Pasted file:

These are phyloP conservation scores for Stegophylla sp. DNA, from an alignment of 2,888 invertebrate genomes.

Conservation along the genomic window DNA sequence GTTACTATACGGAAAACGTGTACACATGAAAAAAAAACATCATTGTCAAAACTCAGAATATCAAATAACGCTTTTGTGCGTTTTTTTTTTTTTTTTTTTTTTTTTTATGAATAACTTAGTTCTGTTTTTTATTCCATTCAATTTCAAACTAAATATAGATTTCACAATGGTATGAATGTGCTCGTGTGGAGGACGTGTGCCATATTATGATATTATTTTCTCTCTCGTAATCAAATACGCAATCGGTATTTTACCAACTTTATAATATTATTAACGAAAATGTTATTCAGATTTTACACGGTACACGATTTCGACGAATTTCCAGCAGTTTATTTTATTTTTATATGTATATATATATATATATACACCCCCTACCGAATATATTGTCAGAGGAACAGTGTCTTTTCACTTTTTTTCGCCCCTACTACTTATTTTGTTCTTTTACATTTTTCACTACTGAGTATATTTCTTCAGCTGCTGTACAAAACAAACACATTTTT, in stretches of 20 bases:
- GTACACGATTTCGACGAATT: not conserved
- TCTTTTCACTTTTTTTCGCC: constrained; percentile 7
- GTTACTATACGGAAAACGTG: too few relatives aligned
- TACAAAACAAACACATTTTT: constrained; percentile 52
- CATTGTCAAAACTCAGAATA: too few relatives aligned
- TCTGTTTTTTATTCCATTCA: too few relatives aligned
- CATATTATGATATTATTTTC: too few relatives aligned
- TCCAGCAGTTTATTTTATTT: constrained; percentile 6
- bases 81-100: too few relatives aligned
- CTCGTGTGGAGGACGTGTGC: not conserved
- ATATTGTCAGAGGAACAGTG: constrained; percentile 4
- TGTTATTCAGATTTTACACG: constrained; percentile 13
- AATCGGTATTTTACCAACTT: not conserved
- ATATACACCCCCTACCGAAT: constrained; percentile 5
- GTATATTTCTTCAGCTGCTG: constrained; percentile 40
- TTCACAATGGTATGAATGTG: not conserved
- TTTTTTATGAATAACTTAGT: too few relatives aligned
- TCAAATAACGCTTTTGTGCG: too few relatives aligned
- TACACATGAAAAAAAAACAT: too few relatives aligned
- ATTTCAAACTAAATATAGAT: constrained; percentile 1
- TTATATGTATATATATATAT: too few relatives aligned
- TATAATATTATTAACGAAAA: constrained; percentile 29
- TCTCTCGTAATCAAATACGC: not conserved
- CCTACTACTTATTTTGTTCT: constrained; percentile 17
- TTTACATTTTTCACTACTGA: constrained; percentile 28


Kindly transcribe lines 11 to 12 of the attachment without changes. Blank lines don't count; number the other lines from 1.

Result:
- bases 81-100: too few relatives aligned
- CTCGTGTGGAGGACGTGTGC: not conserved